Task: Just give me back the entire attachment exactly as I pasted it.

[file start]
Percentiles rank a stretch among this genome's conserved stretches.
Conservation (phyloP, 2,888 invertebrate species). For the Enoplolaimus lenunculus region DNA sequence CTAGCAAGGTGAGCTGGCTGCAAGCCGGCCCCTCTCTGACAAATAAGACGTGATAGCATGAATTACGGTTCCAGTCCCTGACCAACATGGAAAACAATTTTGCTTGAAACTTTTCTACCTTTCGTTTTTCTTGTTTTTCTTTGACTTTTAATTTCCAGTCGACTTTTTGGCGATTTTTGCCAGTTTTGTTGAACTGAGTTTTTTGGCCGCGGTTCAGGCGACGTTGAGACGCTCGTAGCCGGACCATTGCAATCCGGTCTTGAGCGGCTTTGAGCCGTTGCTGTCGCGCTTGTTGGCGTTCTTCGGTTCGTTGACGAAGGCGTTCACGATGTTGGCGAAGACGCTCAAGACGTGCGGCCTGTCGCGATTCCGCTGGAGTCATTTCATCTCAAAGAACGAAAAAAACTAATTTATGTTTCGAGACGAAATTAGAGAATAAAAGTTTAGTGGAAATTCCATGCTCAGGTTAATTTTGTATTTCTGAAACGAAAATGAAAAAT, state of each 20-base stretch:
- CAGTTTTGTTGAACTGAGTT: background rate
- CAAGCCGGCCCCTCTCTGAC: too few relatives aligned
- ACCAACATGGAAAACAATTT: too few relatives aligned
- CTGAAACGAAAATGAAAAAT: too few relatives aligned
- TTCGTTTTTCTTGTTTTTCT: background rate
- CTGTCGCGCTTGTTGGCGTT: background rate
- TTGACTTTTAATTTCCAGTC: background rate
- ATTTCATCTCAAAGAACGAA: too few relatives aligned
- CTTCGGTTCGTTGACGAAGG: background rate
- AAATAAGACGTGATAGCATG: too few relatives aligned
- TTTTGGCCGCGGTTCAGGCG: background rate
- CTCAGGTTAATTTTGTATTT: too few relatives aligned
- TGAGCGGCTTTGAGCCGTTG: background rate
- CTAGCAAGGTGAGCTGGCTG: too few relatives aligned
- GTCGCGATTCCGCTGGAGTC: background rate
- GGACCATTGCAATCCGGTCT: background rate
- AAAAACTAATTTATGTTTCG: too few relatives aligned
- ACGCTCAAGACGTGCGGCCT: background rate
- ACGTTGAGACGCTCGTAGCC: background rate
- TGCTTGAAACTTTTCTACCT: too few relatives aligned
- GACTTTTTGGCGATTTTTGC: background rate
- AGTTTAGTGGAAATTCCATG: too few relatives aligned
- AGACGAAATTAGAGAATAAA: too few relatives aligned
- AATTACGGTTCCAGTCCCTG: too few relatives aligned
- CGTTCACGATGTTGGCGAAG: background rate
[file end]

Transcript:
Percentiles rank a stretch among this genome's conserved stretches.
Conservation (phyloP, 2,888 invertebrate species). For the Enoplolaimus lenunculus region DNA sequence CTAGCAAGGTGAGCTGGCTGCAAGCCGGCCCCTCTCTGACAAATAAGACGTGATAGCATGAATTACGGTTCCAGTCCCTGACCAACATGGAAAACAATTTTGCTTGAAACTTTTCTACCTTTCGTTTTTCTTGTTTTTCTTTGACTTTTAATTTCCAGTCGACTTTTTGGCGATTTTTGCCAGTTTTGTTGAACTGAGTTTTTTGGCCGCGGTTCAGGCGACGTTGAGACGCTCGTAGCCGGACCATTGCAATCCGGTCTTGAGCGGCTTTGAGCCGTTGCTGTCGCGCTTGTTGGCGTTCTTCGGTTCGTTGACGAAGGCGTTCACGATGTTGGCGAAGACGCTCAAGACGTGCGGCCTGTCGCGATTCCGCTGGAGTCATTTCATCTCAAAGAACGAAAAAAACTAATTTATGTTTCGAGACGAAATTAGAGAATAAAAGTTTAGTGGAAATTCCATGCTCAGGTTAATTTTGTATTTCTGAAACGAAAATGAAAAAT, state of each 20-base stretch:
- CAGTTTTGTTGAACTGAGTT: background rate
- CAAGCCGGCCCCTCTCTGAC: too few relatives aligned
- ACCAACATGGAAAACAATTT: too few relatives aligned
- CTGAAACGAAAATGAAAAAT: too few relatives aligned
- TTCGTTTTTCTTGTTTTTCT: background rate
- CTGTCGCGCTTGTTGGCGTT: background rate
- TTGACTTTTAATTTCCAGTC: background rate
- ATTTCATCTCAAAGAACGAA: too few relatives aligned
- CTTCGGTTCGTTGACGAAGG: background rate
- AAATAAGACGTGATAGCATG: too few relatives aligned
- TTTTGGCCGCGGTTCAGGCG: background rate
- CTCAGGTTAATTTTGTATTT: too few relatives aligned
- TGAGCGGCTTTGAGCCGTTG: background rate
- CTAGCAAGGTGAGCTGGCTG: too few relatives aligned
- GTCGCGATTCCGCTGGAGTC: background rate
- GGACCATTGCAATCCGGTCT: background rate
- AAAAACTAATTTATGTTTCG: too few relatives aligned
- ACGCTCAAGACGTGCGGCCT: background rate
- ACGTTGAGACGCTCGTAGCC: background rate
- TGCTTGAAACTTTTCTACCT: too few relatives aligned
- GACTTTTTGGCGATTTTTGC: background rate
- AGTTTAGTGGAAATTCCATG: too few relatives aligned
- AGACGAAATTAGAGAATAAA: too few relatives aligned
- AATTACGGTTCCAGTCCCTG: too few relatives aligned
- CGTTCACGATGTTGGCGAAG: background rate